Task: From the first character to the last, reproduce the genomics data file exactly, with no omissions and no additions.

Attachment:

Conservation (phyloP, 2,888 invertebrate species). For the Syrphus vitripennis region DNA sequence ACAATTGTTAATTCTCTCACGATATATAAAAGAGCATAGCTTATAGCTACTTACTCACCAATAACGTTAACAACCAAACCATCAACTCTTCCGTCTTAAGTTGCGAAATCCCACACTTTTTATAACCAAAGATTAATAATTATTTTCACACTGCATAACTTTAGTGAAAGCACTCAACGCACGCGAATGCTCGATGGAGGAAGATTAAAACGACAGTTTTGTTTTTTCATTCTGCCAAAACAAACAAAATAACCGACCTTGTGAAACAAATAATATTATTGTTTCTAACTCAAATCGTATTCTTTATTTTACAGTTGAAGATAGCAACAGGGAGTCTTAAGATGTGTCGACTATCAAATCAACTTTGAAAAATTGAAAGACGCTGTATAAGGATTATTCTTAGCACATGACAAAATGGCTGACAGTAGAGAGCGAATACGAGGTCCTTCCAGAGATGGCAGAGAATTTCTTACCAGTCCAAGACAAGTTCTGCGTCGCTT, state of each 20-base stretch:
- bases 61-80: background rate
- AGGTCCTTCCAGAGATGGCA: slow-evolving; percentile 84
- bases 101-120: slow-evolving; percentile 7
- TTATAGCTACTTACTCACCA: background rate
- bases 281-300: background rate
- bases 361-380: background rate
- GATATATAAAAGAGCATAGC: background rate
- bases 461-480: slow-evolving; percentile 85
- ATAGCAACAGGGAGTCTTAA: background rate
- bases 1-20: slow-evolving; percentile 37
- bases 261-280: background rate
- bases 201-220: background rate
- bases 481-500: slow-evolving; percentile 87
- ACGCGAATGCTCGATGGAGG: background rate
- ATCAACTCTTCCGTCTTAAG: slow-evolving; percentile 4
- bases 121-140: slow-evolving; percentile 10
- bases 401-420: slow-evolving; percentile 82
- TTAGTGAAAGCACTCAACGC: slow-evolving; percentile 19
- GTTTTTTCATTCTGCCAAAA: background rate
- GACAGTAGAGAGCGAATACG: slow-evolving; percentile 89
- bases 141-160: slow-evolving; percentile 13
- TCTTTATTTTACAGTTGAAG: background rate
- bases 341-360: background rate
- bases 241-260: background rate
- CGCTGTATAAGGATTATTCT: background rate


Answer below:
Conservation (phyloP, 2,888 invertebrate species). For the Syrphus vitripennis region DNA sequence ACAATTGTTAATTCTCTCACGATATATAAAAGAGCATAGCTTATAGCTACTTACTCACCAATAACGTTAACAACCAAACCATCAACTCTTCCGTCTTAAGTTGCGAAATCCCACACTTTTTATAACCAAAGATTAATAATTATTTTCACACTGCATAACTTTAGTGAAAGCACTCAACGCACGCGAATGCTCGATGGAGGAAGATTAAAACGACAGTTTTGTTTTTTCATTCTGCCAAAACAAACAAAATAACCGACCTTGTGAAACAAATAATATTATTGTTTCTAACTCAAATCGTATTCTTTATTTTACAGTTGAAGATAGCAACAGGGAGTCTTAAGATGTGTCGACTATCAAATCAACTTTGAAAAATTGAAAGACGCTGTATAAGGATTATTCTTAGCACATGACAAAATGGCTGACAGTAGAGAGCGAATACGAGGTCCTTCCAGAGATGGCAGAGAATTTCTTACCAGTCCAAGACAAGTTCTGCGTCGCTT, state of each 20-base stretch:
- bases 61-80: background rate
- AGGTCCTTCCAGAGATGGCA: slow-evolving; percentile 84
- bases 101-120: slow-evolving; percentile 7
- TTATAGCTACTTACTCACCA: background rate
- bases 281-300: background rate
- bases 361-380: background rate
- GATATATAAAAGAGCATAGC: background rate
- bases 461-480: slow-evolving; percentile 85
- ATAGCAACAGGGAGTCTTAA: background rate
- bases 1-20: slow-evolving; percentile 37
- bases 261-280: background rate
- bases 201-220: background rate
- bases 481-500: slow-evolving; percentile 87
- ACGCGAATGCTCGATGGAGG: background rate
- ATCAACTCTTCCGTCTTAAG: slow-evolving; percentile 4
- bases 121-140: slow-evolving; percentile 10
- bases 401-420: slow-evolving; percentile 82
- TTAGTGAAAGCACTCAACGC: slow-evolving; percentile 19
- GTTTTTTCATTCTGCCAAAA: background rate
- GACAGTAGAGAGCGAATACG: slow-evolving; percentile 89
- bases 141-160: slow-evolving; percentile 13
- TCTTTATTTTACAGTTGAAG: background rate
- bases 341-360: background rate
- bases 241-260: background rate
- CGCTGTATAAGGATTATTCT: background rate